The Herald - Arts - - Arts -

Lo­ca­tions around Leith, part of the One Mile Project: Col­lec­tive Gallery, Ed­in­burgh 0131 220 1260 From March 24 (How to be Hos­pitable‚ April 5May 17 in the Col­lec­tive Gallery, Tues-Sat 12noon-5pm) The penul­ti­mate project in the artistrun Col­lec­tive Gallery’s One Mile Project is this provoca­tive and amus­ing bill­board cam­paign in Leith. Cre­ated by artist col­lec­tive Freee in re­sponse to the in­flux of Pol­ish im­mi­grants to Ed­in­burgh in par­tic­u­lar, the three bill­boards pro­claim “Im­mi­grants of the World Unite!” and “Fight Against Mul­ti­cul­tur­al­ism/Com­mod­i­fy­ing Your Dif­fer­ence.” Freee con­sists of English artists Dave Beech, Andy He­witt and Mel Jor­dan, who beam down from one of the bill­boards, hold­ing slo­gan mugs that say “I am a mi­grant worker”. Ac­com­pa­ny­ing the ex­hi­bi­tion How to be Hos­pitable in the Col­lec­tive Gallery it­self, th­ese Freee works aim to en­cour­age dis­cus­sion on the im­pli­ca­tions of global cap­i­tal­ism – al­though you might also covet one of those mugs. Scot­tish Gallery Dun­das Street Ed­in­burgh 0131 558 1200 Un­til April 5 Mon-Fri 10am-6pm, Sat 10am4pm This ma­jor new ex­hi­bi­tion from in­ter­na­tion­ally re­spected, Dundee- born artist Norma Starsza­kowna is in­spired by so­ciopo­lit­i­cal is­sues of iden­tity and dis­lo­ca­tion. The or­ganza tex­tiles – both hang­ing and framed – are treated with heat-re­ac­tive pig­ments, glazes and pati­na­tions in Starsza­kowna’s unique, ex­per­i­men­tal print process. Starsza­kowna takes her own ex­pe­ri­ence of grow­ing up as part of an “alien” cul­ture in a post-war com­mu­nity and broad­ens it out to en­com­pass dis­pos­sessed, lost and past cul­tural voices and ide­olo­gies, as seen through ur­ban graf­fiti or other wall mark­ings. Com­ple­ment­ing this ex­hi­bi­tion is a new se­ries of works from mas­ter sil­ver­smith Adrian Hope. Hope’s stun­ning sil­ver­ware is el­e­gant, ex­quis­ite and in­cred­i­bly tac­tile, and also fea­tures in the Sil­ver: Made in Scot­land ex­hi­bi­tion at the Royal Mu­seum of Scot­land. schools in re­cent years, de­spite its re­newed role in the brave new artis­tic world of com­puter modelling and dig­i­tal py­rotech­nics. The Jer­wood Draw­ing Prize (orig­i­nally the Chel­tenham Open Draw­ing Com­pe­ti­tion) was set up in 1996 to pro­mote and re­ward tal­ent and ex­cel­lence in draw­ing. The only Scot­tish stop of this tour­ing ex­hi­bi­tion show­cases the best of the last decade of en­tries. Cu­rated by Pro­fes­sor Anita Tay­lor – co-founder of the prize – the show fea­tures such well-known names as Basil Beat­tie, Ian Daven­port, Cor­nelia Parker and Alexan­der Mof­fat. “The ex­hi­bi­tion shows the shift­ing pri­or­i­ties and change in fo­cus in suc­ces­sive Jer­wood Draw­ing Prize ex­hi­bi­tions over the last decade,” says Tay­lor. “Ten years since the com­pe­ti­tion be­came an open event seemed like a good time to stand back and ‘draw breath’.”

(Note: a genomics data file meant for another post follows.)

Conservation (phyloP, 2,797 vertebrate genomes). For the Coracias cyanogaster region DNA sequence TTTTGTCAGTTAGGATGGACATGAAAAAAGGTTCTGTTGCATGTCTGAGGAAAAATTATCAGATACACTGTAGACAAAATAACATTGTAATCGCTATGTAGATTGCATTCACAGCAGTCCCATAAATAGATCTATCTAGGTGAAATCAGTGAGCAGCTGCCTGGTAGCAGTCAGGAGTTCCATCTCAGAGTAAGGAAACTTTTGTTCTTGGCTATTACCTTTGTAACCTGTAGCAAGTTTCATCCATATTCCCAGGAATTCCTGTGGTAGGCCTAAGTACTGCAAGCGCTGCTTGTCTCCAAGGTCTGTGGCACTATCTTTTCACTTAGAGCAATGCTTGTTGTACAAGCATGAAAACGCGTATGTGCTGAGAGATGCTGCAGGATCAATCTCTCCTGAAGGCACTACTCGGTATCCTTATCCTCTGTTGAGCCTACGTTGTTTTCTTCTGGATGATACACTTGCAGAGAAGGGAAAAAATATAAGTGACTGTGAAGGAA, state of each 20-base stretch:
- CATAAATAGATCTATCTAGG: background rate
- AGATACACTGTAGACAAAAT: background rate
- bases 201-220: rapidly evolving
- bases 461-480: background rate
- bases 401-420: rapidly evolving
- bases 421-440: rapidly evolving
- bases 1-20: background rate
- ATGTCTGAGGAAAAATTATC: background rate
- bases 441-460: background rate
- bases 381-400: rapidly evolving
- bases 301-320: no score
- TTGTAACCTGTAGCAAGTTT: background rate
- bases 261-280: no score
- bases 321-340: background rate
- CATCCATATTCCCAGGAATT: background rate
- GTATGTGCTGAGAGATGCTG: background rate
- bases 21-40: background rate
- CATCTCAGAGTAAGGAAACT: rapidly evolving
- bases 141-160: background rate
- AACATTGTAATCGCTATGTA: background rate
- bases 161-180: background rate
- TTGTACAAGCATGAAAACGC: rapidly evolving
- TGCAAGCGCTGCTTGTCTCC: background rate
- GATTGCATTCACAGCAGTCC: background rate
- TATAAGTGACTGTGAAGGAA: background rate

One of Freee’s three Leith bill­boards, and a de­tail from Chil­dren of the Red Queen by Nor­maS­tarsza­kowna (far right)

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